Sticky Notes of Thoughts

…because some thoughts are worth remembering

On Critical Thinking for Kids and Computer Programming

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My friends asked what disciplines would help develop critical thinking skills for their child. A quick answer would have been STEM (science, technology, engineering and mathematics), but I didn’t feel it had to do with a particular discipline but rather an approach to the discipline. It’s not a guarantee that high school biology courses will develop a student’s critical thinking skills, because one can get by approaching the science as a large volume of information to be memorized. Given the right teacher and the right mindset for the student, critical thinking can be and should be developed through various disciplines from natural sciences and mathematics to English and political science.

Computer programming definitely has potential to offer a child to create something while learning about logic through trial and error. Then came the next question, “What language is most used so I can direct my kid to learn that, to have the best potential for a career in computer science?”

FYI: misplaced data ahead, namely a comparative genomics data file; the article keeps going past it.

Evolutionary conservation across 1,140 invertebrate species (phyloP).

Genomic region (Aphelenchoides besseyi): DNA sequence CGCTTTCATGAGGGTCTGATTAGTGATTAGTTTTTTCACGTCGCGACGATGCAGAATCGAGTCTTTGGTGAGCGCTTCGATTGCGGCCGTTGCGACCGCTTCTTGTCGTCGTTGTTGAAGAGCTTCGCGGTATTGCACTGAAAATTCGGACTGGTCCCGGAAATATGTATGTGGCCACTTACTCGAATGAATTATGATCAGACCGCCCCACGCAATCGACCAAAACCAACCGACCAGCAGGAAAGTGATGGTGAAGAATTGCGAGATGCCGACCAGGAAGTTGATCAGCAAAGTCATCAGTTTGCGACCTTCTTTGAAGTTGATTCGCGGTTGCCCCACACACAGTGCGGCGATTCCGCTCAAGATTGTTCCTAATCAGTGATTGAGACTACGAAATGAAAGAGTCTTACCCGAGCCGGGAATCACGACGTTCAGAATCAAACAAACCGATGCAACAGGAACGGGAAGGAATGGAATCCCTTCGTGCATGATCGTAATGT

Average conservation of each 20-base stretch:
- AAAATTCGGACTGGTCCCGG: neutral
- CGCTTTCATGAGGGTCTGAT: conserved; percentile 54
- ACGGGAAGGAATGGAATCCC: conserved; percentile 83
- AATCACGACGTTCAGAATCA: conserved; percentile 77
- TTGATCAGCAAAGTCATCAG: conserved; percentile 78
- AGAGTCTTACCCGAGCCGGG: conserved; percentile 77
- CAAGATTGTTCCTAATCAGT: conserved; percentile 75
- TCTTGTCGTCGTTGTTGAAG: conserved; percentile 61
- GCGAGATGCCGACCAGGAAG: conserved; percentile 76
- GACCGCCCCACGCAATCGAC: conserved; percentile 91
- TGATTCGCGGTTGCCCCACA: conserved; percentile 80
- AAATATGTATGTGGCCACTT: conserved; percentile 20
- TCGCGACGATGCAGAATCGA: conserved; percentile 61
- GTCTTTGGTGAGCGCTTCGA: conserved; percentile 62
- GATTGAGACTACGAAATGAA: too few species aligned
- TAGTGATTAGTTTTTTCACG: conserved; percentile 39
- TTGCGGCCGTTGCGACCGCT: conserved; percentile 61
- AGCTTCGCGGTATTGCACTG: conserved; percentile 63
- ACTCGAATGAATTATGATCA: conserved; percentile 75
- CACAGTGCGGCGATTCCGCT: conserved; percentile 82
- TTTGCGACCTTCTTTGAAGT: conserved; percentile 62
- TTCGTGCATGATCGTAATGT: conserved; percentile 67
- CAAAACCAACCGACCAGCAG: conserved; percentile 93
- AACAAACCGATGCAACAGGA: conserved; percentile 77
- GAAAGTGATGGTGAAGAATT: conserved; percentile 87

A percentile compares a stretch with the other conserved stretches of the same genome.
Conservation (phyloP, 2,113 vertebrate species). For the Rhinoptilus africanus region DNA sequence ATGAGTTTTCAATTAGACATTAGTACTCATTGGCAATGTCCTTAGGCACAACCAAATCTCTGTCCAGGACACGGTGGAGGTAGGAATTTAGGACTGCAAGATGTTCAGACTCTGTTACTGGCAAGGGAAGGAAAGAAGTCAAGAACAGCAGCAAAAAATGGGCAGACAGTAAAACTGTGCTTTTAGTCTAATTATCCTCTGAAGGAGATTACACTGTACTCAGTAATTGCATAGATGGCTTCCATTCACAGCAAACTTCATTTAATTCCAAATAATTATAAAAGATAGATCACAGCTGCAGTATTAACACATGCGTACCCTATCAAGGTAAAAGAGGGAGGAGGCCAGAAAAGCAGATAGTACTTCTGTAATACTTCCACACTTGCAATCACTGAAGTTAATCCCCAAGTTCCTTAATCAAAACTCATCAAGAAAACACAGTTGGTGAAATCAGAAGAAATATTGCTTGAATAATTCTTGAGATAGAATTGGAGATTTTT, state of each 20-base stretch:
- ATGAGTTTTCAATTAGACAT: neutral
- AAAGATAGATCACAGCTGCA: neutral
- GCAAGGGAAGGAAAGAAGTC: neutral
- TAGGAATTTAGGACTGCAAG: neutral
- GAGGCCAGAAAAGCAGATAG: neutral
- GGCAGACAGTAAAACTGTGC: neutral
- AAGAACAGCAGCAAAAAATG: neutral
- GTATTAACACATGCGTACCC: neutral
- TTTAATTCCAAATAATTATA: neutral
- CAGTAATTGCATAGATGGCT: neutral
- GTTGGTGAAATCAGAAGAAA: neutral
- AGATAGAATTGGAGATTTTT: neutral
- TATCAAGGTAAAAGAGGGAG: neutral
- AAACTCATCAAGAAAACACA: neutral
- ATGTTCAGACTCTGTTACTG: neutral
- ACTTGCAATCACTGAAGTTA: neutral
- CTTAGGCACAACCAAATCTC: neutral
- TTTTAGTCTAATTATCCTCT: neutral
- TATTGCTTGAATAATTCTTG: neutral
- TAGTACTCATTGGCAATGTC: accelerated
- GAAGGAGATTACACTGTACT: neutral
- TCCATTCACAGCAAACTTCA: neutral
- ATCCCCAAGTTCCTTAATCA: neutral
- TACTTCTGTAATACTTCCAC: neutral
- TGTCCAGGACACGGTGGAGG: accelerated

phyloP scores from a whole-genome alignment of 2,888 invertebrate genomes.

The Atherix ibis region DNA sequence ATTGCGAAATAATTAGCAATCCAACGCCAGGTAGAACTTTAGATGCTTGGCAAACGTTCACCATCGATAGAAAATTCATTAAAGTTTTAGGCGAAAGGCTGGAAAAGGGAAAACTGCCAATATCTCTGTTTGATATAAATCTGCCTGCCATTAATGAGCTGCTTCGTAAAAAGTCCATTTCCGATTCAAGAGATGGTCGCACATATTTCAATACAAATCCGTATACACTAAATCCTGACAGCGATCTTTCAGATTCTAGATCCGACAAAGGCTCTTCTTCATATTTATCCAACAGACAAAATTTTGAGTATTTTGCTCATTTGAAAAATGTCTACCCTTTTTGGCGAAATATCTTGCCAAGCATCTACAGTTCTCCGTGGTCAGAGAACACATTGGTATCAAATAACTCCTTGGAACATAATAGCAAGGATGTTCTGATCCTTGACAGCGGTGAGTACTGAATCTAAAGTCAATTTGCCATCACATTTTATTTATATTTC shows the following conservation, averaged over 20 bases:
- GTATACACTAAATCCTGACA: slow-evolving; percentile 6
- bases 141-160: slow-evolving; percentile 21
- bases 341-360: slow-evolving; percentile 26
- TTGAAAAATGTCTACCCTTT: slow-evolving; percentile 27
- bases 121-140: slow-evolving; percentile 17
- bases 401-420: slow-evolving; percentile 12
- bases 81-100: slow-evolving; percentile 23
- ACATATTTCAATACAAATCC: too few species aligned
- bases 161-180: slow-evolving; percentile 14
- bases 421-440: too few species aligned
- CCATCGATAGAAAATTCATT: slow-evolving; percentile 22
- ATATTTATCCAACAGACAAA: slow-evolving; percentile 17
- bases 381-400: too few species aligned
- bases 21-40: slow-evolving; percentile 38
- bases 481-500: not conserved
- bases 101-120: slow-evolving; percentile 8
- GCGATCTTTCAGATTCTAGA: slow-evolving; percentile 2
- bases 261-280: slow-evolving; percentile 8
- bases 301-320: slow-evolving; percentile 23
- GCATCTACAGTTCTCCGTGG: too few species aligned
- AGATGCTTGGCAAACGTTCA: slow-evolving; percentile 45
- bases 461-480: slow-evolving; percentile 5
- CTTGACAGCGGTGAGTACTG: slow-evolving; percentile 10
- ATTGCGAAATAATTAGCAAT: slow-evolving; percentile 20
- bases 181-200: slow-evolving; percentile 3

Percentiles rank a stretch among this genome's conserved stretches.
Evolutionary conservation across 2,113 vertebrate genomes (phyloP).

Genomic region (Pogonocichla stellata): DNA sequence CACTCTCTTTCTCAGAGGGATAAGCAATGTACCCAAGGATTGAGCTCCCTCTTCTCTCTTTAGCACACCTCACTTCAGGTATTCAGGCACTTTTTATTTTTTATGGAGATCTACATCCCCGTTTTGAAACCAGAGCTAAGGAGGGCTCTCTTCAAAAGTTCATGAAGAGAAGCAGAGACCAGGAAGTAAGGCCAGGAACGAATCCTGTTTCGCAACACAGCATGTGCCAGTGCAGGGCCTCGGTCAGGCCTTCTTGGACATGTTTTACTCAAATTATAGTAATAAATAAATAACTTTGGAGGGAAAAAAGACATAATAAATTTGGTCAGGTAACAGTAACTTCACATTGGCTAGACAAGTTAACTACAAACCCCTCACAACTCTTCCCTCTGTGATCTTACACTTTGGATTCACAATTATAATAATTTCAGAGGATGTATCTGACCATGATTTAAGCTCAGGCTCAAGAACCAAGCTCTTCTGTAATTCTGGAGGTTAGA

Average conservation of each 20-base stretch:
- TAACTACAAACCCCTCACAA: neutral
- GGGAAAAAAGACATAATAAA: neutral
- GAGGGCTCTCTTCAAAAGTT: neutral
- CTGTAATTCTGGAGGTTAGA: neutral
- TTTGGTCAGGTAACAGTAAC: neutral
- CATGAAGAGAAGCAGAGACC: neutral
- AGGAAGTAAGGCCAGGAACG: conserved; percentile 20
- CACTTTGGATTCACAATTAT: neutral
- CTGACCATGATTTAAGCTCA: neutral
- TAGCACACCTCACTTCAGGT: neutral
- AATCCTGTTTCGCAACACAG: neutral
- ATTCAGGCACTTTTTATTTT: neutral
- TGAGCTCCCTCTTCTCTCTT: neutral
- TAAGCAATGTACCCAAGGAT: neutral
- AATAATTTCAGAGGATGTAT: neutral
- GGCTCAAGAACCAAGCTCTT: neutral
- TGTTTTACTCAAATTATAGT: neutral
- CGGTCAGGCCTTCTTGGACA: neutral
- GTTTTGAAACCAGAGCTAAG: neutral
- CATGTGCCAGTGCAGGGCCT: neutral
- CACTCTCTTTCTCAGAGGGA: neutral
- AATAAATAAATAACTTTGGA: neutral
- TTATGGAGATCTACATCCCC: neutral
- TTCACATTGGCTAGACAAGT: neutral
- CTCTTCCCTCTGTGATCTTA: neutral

My husband had a great answer, “The language itself is irrelevant. The best language is the one the child will use the most. Just like exercise, there’s no point unless you do it, no matter how great the exercise.”

Computer languages come and go. Different languages are favored at different times and for different purposes, e.g., programming at the server level vs. application level, or programming within academia vs. commercial mobile app development. We can’t predict what new languages will be developed for what purpose. While some domain familiarity is important, a solid foundation (as in the benefits of a liberal education) in programming itself, whatever the language, should serve the child well.

I then found this infographic that might give them some peace of mind (what is it about infographics that legitimizes the information we are presented??).

More fundamentally speaking, the seeds to computer programming can be sowed by asking kids why something happened, following through on “what if” questions, and not dismissing failures by encouraging them to do it over. Thinking through a larger problem and having to communicate why you are doing what you are doing are both necessary ingredients of an effective programmer, first and foremost.

Photo: Trucks are rented out for graduation celebrations where students are driven to each of their families and are offered beverages at each of the homes. They are decorated to reflect their specializations. Aarhus, Denmark. Here’s another:

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This entry was posted on June 15, 2015 by in Education, Family, Management and tagged , , , , .
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